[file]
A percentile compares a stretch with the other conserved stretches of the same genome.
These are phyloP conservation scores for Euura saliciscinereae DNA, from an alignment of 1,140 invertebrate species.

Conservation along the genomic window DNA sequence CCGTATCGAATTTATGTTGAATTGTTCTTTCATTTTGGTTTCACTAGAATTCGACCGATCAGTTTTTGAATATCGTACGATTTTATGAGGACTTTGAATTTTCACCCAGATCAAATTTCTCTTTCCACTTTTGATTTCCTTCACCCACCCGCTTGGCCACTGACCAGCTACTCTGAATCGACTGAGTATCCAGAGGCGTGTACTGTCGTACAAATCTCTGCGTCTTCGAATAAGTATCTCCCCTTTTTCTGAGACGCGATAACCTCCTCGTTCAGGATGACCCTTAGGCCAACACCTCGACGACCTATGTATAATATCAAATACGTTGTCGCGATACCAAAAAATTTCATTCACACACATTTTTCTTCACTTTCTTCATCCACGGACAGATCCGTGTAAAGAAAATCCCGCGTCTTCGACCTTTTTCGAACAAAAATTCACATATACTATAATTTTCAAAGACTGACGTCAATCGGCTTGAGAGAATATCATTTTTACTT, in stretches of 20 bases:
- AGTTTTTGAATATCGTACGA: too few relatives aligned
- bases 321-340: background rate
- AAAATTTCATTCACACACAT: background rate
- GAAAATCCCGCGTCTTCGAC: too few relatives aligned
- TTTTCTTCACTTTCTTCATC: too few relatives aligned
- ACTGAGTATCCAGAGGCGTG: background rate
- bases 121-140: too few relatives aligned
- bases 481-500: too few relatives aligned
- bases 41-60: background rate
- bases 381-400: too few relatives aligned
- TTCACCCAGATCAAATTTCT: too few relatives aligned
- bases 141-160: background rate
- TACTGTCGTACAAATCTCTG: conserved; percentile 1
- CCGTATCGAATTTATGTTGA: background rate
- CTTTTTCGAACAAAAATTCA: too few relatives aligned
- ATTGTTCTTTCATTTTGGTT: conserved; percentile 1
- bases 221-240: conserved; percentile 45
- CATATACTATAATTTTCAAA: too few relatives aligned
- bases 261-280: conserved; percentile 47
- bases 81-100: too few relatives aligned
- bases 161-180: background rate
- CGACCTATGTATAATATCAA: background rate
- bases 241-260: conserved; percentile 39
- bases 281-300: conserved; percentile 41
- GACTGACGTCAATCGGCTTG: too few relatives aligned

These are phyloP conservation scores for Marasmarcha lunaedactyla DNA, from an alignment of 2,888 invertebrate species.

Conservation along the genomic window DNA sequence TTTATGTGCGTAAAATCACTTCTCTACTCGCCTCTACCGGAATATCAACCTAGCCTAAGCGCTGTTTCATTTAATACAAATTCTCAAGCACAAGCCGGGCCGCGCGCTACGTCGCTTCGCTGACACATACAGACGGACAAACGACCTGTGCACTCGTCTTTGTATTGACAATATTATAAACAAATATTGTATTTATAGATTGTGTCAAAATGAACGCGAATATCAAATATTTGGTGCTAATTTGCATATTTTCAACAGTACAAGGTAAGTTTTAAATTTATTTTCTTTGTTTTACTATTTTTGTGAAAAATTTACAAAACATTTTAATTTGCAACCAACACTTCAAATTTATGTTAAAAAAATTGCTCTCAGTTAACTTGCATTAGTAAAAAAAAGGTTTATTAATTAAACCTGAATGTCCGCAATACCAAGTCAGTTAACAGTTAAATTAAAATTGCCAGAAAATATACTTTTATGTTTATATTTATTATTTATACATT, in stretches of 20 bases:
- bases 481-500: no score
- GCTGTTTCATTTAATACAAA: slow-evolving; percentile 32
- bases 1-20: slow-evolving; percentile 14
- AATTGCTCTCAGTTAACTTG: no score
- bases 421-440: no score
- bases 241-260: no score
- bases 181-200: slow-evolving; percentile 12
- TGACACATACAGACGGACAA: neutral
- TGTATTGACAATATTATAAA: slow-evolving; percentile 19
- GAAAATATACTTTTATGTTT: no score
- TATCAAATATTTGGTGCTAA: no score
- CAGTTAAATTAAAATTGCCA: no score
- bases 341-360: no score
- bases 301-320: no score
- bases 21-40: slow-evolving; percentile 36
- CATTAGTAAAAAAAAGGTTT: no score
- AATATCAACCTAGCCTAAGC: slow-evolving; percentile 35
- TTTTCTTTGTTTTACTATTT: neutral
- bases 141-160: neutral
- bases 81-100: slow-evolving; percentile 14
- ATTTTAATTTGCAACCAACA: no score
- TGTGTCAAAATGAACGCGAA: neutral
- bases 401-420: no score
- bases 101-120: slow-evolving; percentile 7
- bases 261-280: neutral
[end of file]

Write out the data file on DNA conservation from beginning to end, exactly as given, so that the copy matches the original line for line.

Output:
A percentile compares a stretch with the other conserved stretches of the same genome.
These are phyloP conservation scores for Euura saliciscinereae DNA, from an alignment of 1,140 invertebrate species.

Conservation along the genomic window DNA sequence CCGTATCGAATTTATGTTGAATTGTTCTTTCATTTTGGTTTCACTAGAATTCGACCGATCAGTTTTTGAATATCGTACGATTTTATGAGGACTTTGAATTTTCACCCAGATCAAATTTCTCTTTCCACTTTTGATTTCCTTCACCCACCCGCTTGGCCACTGACCAGCTACTCTGAATCGACTGAGTATCCAGAGGCGTGTACTGTCGTACAAATCTCTGCGTCTTCGAATAAGTATCTCCCCTTTTTCTGAGACGCGATAACCTCCTCGTTCAGGATGACCCTTAGGCCAACACCTCGACGACCTATGTATAATATCAAATACGTTGTCGCGATACCAAAAAATTTCATTCACACACATTTTTCTTCACTTTCTTCATCCACGGACAGATCCGTGTAAAGAAAATCCCGCGTCTTCGACCTTTTTCGAACAAAAATTCACATATACTATAATTTTCAAAGACTGACGTCAATCGGCTTGAGAGAATATCATTTTTACTT, in stretches of 20 bases:
- AGTTTTTGAATATCGTACGA: too few relatives aligned
- bases 321-340: background rate
- AAAATTTCATTCACACACAT: background rate
- GAAAATCCCGCGTCTTCGAC: too few relatives aligned
- TTTTCTTCACTTTCTTCATC: too few relatives aligned
- ACTGAGTATCCAGAGGCGTG: background rate
- bases 121-140: too few relatives aligned
- bases 481-500: too few relatives aligned
- bases 41-60: background rate
- bases 381-400: too few relatives aligned
- TTCACCCAGATCAAATTTCT: too few relatives aligned
- bases 141-160: background rate
- TACTGTCGTACAAATCTCTG: conserved; percentile 1
- CCGTATCGAATTTATGTTGA: background rate
- CTTTTTCGAACAAAAATTCA: too few relatives aligned
- ATTGTTCTTTCATTTTGGTT: conserved; percentile 1
- bases 221-240: conserved; percentile 45
- CATATACTATAATTTTCAAA: too few relatives aligned
- bases 261-280: conserved; percentile 47
- bases 81-100: too few relatives aligned
- bases 161-180: background rate
- CGACCTATGTATAATATCAA: background rate
- bases 241-260: conserved; percentile 39
- bases 281-300: conserved; percentile 41
- GACTGACGTCAATCGGCTTG: too few relatives aligned

These are phyloP conservation scores for Marasmarcha lunaedactyla DNA, from an alignment of 2,888 invertebrate species.

Conservation along the genomic window DNA sequence TTTATGTGCGTAAAATCACTTCTCTACTCGCCTCTACCGGAATATCAACCTAGCCTAAGCGCTGTTTCATTTAATACAAATTCTCAAGCACAAGCCGGGCCGCGCGCTACGTCGCTTCGCTGACACATACAGACGGACAAACGACCTGTGCACTCGTCTTTGTATTGACAATATTATAAACAAATATTGTATTTATAGATTGTGTCAAAATGAACGCGAATATCAAATATTTGGTGCTAATTTGCATATTTTCAACAGTACAAGGTAAGTTTTAAATTTATTTTCTTTGTTTTACTATTTTTGTGAAAAATTTACAAAACATTTTAATTTGCAACCAACACTTCAAATTTATGTTAAAAAAATTGCTCTCAGTTAACTTGCATTAGTAAAAAAAAGGTTTATTAATTAAACCTGAATGTCCGCAATACCAAGTCAGTTAACAGTTAAATTAAAATTGCCAGAAAATATACTTTTATGTTTATATTTATTATTTATACATT, in stretches of 20 bases:
- bases 481-500: no score
- GCTGTTTCATTTAATACAAA: slow-evolving; percentile 32
- bases 1-20: slow-evolving; percentile 14
- AATTGCTCTCAGTTAACTTG: no score
- bases 421-440: no score
- bases 241-260: no score
- bases 181-200: slow-evolving; percentile 12
- TGACACATACAGACGGACAA: neutral
- TGTATTGACAATATTATAAA: slow-evolving; percentile 19
- GAAAATATACTTTTATGTTT: no score
- TATCAAATATTTGGTGCTAA: no score
- CAGTTAAATTAAAATTGCCA: no score
- bases 341-360: no score
- bases 301-320: no score
- bases 21-40: slow-evolving; percentile 36
- CATTAGTAAAAAAAAGGTTT: no score
- AATATCAACCTAGCCTAAGC: slow-evolving; percentile 35
- TTTTCTTTGTTTTACTATTT: neutral
- bases 141-160: neutral
- bases 81-100: slow-evolving; percentile 14
- ATTTTAATTTGCAACCAACA: no score
- TGTGTCAAAATGAACGCGAA: neutral
- bases 401-420: no score
- bases 101-120: slow-evolving; percentile 7
- bases 261-280: neutral